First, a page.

Paul could have used a marketing course; don’t you think? You can’t get too far by telling people that they need to suffer. Talk about the benefits and not the burdens; talk about the joys and not the heartache. We always have to start with something like “OK, he didn’t really mean that . . .”
Paul doesn’t mean that bodies are bad. The whole spirit versus flesh thing is wildly misunderstood. In our current context, one way to reinterpret that dichotomy would be to say, “if you live according to self, you will die; but if by the Spirit - the love of God and others - you put to death the desires of the self in isolation, you will live.”
OK, it doesn’t flow like Paul’s prose, but it helps us see the point he is making. Can we live acknowledging our obligations? Can we live as debtors? Not to ourselves. We hear that – “you owe it to yourself!” Paul argues that our ultimate debt is to God, to grace. We owe it to love.
We owe it to those who have loved us when we weren’t all that lovable. We owe it to those who saw in us what we couldn’t see for ourselves. We owe it to those who let us be wrong because that was the only way we would learn.
We are debtors to love. We are debtors to the Spirit who shaped us, who claimed us, who offers us a future with hope and fulfillment and joy. And we experienced that Spirit most vividly through those who walked beside us every step of the way. Those may have been our parents, our teachers, fellow students, or a combination of all the above and more; maybe it was the church that nurtured us and told us that we were worthy of loving, that we were the beloved of God and it was an honor to guide and shape and love us.
We are all debtors; we like to think we are free and unfettered, but we are bound together in human community. And the truth is that we are better that way. We are able to be glorified, to reach our full potential, to claim the gift of eternity, because of the debts we accumulate, because of the relationships we are blessed to live in, and because of the community that we are becoming.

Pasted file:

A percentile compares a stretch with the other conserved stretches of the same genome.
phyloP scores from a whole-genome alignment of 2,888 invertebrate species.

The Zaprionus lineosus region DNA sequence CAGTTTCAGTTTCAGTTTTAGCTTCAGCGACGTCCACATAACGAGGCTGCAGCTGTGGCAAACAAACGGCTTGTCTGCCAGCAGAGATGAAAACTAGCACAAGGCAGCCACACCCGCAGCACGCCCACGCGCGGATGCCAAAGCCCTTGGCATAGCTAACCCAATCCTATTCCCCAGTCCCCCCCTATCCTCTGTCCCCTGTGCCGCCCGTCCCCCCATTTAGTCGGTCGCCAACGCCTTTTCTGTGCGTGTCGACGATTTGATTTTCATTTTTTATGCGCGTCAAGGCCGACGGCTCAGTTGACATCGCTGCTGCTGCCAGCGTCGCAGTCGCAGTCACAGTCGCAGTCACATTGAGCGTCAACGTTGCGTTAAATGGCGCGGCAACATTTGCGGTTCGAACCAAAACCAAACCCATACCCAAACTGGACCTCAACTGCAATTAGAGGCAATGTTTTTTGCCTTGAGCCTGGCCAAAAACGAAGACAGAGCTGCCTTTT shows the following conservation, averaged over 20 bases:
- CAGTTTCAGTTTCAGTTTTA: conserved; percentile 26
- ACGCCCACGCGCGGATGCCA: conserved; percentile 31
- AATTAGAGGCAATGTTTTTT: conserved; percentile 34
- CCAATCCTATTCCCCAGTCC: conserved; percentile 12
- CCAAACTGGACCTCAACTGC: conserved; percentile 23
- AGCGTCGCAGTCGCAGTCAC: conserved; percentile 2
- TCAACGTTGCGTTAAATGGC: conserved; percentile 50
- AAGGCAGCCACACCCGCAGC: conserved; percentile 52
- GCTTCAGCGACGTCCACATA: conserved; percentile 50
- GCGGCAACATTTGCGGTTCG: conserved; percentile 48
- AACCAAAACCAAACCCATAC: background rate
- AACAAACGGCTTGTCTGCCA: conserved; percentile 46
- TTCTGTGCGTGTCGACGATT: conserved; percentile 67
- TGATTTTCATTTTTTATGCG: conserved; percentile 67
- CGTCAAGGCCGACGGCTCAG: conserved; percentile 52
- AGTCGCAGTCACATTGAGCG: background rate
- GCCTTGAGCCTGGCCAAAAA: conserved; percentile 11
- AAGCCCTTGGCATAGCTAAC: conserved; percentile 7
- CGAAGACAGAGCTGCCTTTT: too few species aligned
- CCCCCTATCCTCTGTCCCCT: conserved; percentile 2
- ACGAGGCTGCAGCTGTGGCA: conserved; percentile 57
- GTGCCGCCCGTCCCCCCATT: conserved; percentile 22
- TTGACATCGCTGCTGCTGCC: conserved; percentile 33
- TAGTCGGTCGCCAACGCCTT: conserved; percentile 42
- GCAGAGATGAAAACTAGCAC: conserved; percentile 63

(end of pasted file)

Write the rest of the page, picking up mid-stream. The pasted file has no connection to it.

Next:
It is our privilege to suffer in service to those relationships. But it is not just the human relationships to which we are indebted. We are in relationship with all creation. That’s what Paul says. The whole creation, he writes. Groaning in labor pains, hurting because of what it wants to birth, what it wants to bring forth. Of course, we say, he’s talking spiritually, he’s talking metaphorically, about spiritual matters, not physical ones. Or is he? It seems that Paul is hinting that our salvation is tied with the bondage and decay of creation. The fate of the world, the fate of the planet is woven into our fate, into our future and our hope.
Not only that, but all that God has made relies on us—not just us, but our better selves, our true selves, our lives as the sons and daughters of God—which is a roundabout way of saying that we treat our world as though it were a part of God, and a part of us.
It is not God; that’s an important distinction to make. We don’t worship the creation. We aren’t tree worshipers and mountain disciples; we’re not grass gurus (any kind of grass, for that matter!) or flora and fauna followers No, we are followers of Jesus the Christ, worshipers of the Creator of all that we see and all that we are. Creation is not God. Yet, we get a glimpse of the Creator when we comprehend the creation. We know the artist when we examine and protect the work of art. We commune with the author when we spend time in the writing.
There is urgency in what we do. Things aren’t getting better on their own. We need to take an active part in building the kin-dom of God. Creation waits.